JACKSONVILLE, Fla. – City leaders have taken note of the statistics in a recently released study pointing to Jacksonville as one of the most dangerous cities for pedestrians.
The study, by Smart Growth America and the National Complete Streets Coalition, found that Jacksonville had 379 pedestrian fatalities over a nine-year period, among the highest in the U.S.
City Council President Lori Boyer is leading the charge for state funding for a two-part project to help solve the pedestrian safety problem.
DOCUMENT: Dangerous by Design study
She wants to improve crosswalks and sidewalks in seven “problem areas” across Jacksonville where there have been a number of pedestrian and bicyclist crashes. The areas, which were pinpointed by city employees, are spread throughout the city:
- 103rd Street and Tampico Road
- 103rd Street and Green Forest Drive
- 103rd Street and Jammes Road
- In front of Lincoln Villas Senior Center
- Beach Boulevard and Countryside Drive
- Atlantic Boulevard and Acme Street
- Timuquana Road and Seaboard Avenue
The second part of the plan is putting up 1,924 new crosswalk countdown boxes that will help people cross the road safely at 292 intersections across Jacksonville.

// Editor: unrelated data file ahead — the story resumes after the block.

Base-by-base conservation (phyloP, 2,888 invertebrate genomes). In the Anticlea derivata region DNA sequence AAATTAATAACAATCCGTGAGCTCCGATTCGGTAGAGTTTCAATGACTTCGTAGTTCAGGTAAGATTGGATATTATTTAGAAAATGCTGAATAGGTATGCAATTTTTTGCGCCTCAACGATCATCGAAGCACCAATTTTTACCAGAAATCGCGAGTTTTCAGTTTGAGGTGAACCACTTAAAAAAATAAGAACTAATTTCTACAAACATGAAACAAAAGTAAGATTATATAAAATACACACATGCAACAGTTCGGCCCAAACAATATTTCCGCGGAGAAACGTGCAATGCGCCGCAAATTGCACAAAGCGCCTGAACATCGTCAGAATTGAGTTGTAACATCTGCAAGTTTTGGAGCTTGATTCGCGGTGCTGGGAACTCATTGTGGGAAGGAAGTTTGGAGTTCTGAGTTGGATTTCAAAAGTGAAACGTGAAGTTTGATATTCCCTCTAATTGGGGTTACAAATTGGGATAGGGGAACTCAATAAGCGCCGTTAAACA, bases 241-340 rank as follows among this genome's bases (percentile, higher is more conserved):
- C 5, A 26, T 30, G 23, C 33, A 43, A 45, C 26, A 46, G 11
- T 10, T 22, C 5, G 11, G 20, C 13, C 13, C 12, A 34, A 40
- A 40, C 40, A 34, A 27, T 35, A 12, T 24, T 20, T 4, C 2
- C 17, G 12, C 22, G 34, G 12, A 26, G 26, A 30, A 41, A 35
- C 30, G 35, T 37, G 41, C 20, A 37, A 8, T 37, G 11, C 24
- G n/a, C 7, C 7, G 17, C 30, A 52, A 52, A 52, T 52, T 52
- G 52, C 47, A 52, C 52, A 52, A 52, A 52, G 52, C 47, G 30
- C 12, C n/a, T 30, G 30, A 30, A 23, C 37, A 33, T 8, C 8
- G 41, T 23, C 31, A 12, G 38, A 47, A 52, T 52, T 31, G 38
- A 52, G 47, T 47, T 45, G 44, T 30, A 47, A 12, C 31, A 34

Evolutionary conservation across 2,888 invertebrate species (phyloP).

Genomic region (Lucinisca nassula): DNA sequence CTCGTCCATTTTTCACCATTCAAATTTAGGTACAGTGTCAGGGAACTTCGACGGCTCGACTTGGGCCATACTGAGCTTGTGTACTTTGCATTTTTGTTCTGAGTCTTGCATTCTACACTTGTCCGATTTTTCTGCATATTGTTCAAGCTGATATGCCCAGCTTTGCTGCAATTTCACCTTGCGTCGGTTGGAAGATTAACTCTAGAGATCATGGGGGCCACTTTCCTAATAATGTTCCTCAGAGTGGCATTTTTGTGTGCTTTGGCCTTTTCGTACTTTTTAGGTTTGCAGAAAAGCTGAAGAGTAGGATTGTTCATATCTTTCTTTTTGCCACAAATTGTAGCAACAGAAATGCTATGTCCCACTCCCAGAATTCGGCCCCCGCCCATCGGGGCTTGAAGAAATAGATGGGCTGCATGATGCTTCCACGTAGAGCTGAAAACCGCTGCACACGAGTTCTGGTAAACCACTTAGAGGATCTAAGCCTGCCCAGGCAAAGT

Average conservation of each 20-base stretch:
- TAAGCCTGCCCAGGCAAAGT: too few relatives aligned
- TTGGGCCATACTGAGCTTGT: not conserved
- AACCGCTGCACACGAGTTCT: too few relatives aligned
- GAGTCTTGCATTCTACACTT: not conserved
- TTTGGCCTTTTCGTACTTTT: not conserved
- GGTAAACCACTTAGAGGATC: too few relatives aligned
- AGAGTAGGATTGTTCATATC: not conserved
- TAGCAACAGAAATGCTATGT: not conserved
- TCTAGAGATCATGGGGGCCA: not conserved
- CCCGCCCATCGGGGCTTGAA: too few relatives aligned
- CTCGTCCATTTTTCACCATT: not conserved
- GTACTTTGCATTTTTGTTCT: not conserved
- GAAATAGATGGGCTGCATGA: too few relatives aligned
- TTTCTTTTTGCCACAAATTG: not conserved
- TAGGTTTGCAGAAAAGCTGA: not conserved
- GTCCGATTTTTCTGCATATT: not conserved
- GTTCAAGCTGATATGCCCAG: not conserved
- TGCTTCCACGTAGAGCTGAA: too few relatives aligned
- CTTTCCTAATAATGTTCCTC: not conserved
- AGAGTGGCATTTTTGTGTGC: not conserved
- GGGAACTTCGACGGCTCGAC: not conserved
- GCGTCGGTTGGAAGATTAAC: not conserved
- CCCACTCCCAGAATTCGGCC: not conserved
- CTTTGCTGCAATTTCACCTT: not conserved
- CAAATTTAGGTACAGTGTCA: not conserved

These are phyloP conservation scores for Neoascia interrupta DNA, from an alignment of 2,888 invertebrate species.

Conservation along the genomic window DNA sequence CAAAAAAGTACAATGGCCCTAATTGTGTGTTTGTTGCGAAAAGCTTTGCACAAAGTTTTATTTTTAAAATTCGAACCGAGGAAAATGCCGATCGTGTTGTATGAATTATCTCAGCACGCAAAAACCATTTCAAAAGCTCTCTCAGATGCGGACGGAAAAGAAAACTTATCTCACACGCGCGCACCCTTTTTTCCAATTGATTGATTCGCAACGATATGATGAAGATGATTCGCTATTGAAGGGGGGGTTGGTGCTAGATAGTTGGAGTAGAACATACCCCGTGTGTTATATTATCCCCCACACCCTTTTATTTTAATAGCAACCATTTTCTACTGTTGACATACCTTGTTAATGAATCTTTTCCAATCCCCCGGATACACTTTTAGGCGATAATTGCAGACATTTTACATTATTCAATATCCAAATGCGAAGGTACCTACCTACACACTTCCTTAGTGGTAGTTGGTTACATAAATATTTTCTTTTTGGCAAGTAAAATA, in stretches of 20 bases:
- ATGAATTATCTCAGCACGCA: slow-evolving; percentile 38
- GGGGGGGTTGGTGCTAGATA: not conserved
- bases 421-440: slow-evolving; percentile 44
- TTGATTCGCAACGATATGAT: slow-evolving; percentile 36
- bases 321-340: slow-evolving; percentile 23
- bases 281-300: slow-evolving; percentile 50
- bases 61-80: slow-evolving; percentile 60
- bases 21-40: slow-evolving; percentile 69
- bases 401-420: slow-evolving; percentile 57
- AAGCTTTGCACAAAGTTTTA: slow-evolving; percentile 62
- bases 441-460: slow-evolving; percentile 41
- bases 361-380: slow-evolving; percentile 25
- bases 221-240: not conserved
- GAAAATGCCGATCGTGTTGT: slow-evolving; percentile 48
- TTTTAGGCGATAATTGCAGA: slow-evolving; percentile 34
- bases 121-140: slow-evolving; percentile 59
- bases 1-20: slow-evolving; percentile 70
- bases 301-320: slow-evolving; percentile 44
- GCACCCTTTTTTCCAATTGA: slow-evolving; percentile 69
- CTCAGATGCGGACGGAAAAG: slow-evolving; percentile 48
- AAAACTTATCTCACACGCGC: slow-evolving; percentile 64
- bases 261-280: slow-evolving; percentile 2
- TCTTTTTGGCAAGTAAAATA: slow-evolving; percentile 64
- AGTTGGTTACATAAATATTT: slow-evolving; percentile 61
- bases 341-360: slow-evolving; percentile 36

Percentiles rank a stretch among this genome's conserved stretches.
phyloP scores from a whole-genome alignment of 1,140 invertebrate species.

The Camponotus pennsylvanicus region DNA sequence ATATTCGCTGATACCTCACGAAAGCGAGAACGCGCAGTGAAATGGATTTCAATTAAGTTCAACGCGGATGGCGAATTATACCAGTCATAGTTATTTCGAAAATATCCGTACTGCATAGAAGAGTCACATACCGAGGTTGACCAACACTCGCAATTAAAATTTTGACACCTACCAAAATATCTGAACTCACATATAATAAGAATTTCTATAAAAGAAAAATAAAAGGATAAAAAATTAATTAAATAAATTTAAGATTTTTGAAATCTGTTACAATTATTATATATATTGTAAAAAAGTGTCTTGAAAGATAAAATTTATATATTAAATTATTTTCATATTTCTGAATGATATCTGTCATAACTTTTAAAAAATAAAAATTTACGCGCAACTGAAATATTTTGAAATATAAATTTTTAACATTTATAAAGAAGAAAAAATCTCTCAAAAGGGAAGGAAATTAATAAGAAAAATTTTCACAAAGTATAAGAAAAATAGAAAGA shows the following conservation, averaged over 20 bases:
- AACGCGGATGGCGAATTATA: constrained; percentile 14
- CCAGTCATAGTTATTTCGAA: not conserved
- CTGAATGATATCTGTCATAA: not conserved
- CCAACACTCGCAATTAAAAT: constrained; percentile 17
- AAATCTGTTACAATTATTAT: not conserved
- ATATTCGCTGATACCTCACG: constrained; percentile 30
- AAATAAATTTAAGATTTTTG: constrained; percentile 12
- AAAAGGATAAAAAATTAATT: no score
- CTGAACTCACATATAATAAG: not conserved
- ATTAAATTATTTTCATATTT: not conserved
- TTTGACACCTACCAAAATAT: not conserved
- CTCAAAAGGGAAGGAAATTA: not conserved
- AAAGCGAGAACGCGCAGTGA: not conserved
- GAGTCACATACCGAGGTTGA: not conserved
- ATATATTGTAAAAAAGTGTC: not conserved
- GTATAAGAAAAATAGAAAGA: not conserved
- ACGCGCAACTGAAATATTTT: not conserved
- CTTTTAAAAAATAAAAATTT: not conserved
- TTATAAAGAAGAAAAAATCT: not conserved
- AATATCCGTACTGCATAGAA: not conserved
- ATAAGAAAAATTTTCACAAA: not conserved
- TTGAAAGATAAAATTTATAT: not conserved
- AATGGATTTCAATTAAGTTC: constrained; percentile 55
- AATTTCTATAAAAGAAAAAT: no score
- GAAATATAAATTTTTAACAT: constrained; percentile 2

Sue Holley, the executive director of the Northeast Florida Safety Council, said she knows it’ll be a hefty project, but her organization is supporting the request and hoping the state of Florida will pitch in.
“If you can put a price tag on saving a life, I think it is well worth it,” Holley said. “It's not just one person or one entity’s problem. That's a problem for every one of us on any given day, crossing the street or riding your bike in your neighborhood even.”
Janice Hudson walks on Art Museum Drive every day and said she notices the problems putting her safety at risk.
“There's no crosswalk area,” Hudson said. “They speed up here quite a bit. They probably need more lights.”
Hudson said anything the city does to improve the sidewalks and crosswalks is a good idea.
Boyer said the total cost of the projects is about $1.25 million. There's no word on when the projects might begin because the funding request is still pending with the state.
The Florida Department of Transportation has several projects in Northeast Florida to make the roads safer for pedestrians, including building sidewalks and crosswalks. For more information, go to www.nflroads.com.
For more information on pedestrian safety, go to http://www.iyield4peds.org.